I use them when I can, but I’ve discovered that some providers either explicitly or implicitly don’t allow them. For example, some will say an email address with a “+” is invalid. In other cases (looking at you Duke Energy and Quest) I found that their websites don’t always function properly when you use an email address with a “+” in it.

  22. Plusat

    I used to sign-up with a custom domain `` but I felt that the domain registrar became a liability (I wouldn’t trust them to keep the domain alive and secure enough forever).

    So I went back to +@ and there is only one disadvantage that is really painful: You can sign up with the address successfully in an online store, but you’ll not get transactional mails about your purchases. Apparently because one programmer did the sign-up form (allowing +) and another the email-sending-part (scraping +).

    Also fun with recently where I signed up long ago with +@, suddenly I couldn’t login any more. Their login form rejected +, but the “lost password” function still allowed it. So I could reset my password but still not login. I spent almost an hour discussing this with their support team, who kept sending me helpful “reset your password” links 🙂

  23. Anthony

    Too many sites block “+” as invalid character in email addresses, or bugger up the URL encoding of forms, and they get translated to spaces.

    It’s also way too easy for people to strip the aliases and just email the plain address. I’ve wondered if there’s a way of crafting mail rules for something like Google Workspace (where you can have multiple username aliases in addition to + suffix) to perhaps use a username with a + alias that rejects emails missing something following +

    E.g. == bounce == delivered == delivered

  24. hugo Udavinci

    In general, we should always look for a solution that tries to respect the comfort of the user, in this case the use of email aliases is the most common for most people, so we should look for a different solution, more suitable for the current problems. For example, that the largest email providers have more specific policies regarding the creation of email names and an automation of multiple names for when you register on a site so that you do not have to remember what the name of user you used.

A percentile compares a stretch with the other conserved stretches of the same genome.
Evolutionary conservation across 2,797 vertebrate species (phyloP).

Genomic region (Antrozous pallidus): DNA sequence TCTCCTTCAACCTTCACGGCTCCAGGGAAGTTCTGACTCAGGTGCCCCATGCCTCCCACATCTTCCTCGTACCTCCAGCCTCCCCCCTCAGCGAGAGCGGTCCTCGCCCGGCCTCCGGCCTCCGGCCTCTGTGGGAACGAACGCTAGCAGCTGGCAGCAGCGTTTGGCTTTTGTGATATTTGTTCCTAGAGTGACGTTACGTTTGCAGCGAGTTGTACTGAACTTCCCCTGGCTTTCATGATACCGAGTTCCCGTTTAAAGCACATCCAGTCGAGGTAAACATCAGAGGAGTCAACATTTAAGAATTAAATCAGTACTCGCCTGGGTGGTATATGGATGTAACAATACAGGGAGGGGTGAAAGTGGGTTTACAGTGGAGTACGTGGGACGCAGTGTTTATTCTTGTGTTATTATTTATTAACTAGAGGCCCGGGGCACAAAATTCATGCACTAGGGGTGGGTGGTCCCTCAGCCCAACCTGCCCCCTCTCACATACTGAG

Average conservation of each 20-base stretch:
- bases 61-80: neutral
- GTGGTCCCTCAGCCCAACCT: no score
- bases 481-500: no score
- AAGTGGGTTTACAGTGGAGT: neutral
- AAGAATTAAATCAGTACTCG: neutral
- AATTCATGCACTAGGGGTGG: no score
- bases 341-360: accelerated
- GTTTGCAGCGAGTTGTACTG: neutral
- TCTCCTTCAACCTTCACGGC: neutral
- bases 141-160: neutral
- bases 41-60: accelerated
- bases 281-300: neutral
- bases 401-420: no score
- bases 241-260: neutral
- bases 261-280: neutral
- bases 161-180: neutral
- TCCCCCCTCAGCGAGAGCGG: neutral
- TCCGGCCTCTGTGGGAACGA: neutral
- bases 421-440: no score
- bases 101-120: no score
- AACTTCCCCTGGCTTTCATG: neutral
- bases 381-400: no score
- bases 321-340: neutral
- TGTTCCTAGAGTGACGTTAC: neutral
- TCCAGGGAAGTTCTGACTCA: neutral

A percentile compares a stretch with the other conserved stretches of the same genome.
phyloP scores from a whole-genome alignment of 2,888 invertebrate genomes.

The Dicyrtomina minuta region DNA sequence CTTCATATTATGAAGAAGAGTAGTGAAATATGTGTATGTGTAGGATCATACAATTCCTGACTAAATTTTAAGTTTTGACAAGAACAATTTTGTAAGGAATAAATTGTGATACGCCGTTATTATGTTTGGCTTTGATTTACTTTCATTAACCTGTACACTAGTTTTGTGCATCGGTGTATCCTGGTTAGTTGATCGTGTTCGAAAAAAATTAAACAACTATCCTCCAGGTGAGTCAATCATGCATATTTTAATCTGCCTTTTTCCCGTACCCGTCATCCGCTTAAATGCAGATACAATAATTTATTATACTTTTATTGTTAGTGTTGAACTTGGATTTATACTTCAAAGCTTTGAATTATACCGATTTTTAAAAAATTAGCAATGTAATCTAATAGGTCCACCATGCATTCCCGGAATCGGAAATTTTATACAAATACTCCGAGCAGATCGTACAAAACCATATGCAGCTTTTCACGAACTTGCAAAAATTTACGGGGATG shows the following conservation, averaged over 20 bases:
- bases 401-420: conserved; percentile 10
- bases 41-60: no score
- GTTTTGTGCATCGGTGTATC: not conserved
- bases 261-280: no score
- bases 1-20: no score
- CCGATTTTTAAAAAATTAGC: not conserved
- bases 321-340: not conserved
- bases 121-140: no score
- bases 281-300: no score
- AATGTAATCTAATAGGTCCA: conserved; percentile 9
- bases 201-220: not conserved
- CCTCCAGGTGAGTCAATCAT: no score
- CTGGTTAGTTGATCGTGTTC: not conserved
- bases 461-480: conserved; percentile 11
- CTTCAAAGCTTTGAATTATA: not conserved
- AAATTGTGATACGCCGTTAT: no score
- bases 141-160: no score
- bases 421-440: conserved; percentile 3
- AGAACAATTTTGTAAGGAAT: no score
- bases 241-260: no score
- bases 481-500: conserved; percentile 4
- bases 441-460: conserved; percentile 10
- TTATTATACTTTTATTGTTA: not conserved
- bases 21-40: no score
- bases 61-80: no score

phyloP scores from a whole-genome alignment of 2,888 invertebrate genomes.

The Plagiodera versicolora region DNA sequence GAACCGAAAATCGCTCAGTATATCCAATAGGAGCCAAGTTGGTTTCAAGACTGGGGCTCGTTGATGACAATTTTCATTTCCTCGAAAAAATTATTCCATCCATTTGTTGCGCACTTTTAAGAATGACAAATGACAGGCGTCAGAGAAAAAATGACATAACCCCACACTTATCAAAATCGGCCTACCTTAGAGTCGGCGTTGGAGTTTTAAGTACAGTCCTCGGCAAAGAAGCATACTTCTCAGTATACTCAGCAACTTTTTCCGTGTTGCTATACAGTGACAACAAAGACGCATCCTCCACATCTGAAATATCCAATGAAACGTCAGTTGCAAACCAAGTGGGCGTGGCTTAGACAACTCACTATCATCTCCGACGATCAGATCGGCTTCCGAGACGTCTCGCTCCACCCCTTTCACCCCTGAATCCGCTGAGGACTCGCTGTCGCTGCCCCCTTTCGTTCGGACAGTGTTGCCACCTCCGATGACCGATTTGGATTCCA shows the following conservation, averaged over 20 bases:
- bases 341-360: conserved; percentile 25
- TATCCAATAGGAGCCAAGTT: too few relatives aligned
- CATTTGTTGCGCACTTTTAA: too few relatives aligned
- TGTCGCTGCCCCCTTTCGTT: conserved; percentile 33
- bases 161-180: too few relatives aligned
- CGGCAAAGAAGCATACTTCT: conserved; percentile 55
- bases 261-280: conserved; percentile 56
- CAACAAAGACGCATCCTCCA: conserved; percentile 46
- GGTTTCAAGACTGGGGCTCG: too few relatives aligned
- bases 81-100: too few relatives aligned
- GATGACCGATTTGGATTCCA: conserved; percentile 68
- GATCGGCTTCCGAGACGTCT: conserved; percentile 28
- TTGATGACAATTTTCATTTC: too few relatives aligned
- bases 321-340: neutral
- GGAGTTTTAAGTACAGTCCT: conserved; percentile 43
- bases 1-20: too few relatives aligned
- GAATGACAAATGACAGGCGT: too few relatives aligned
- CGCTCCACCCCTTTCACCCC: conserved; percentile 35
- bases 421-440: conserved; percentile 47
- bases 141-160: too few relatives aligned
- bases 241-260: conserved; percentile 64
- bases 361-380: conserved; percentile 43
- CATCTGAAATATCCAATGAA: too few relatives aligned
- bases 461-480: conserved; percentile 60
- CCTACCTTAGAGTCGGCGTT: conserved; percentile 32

25. Charles

    That may be beneficial using the “+*@” over what I do, that if hackers see that they scrub it. I host my own email, but every service I sign up for uses a forwarding address that redirects to my inbox instead. The one benefit my method uses is that if I start getting spammed, I can simply delete that forward, and any email sent to it gets bounced back to the spammer—I refuse to use a catchall address. I accidentally once signed up for something using an old iCloud email address, and every day I’m coming in 100+ spams, no matter how many rules I set up to block or send to trash. Up till that point, I never had the spam problems so many other people seem to have. Deleted it, and barely had spam since then. I can go back to checking maybe once a week, most of the time nothing, rarely more than one or two. It’s now back to the case where I have to force myself to check it every so often.

  26. James Edwards

    Like most people, I use a throwaway email for shopping (this is where I get hit with ads and promotions) so that I can simply delete it. In situations, I made a purchase, I move the email to another email so I can pick up the package which I can show my phone to sales person (saving papers).
    I had a person who stated me that he was nervous about providing email to businesses because of the spam, I told him just create a throwaway email as ISP give customers options to create subaccounts for that purpose.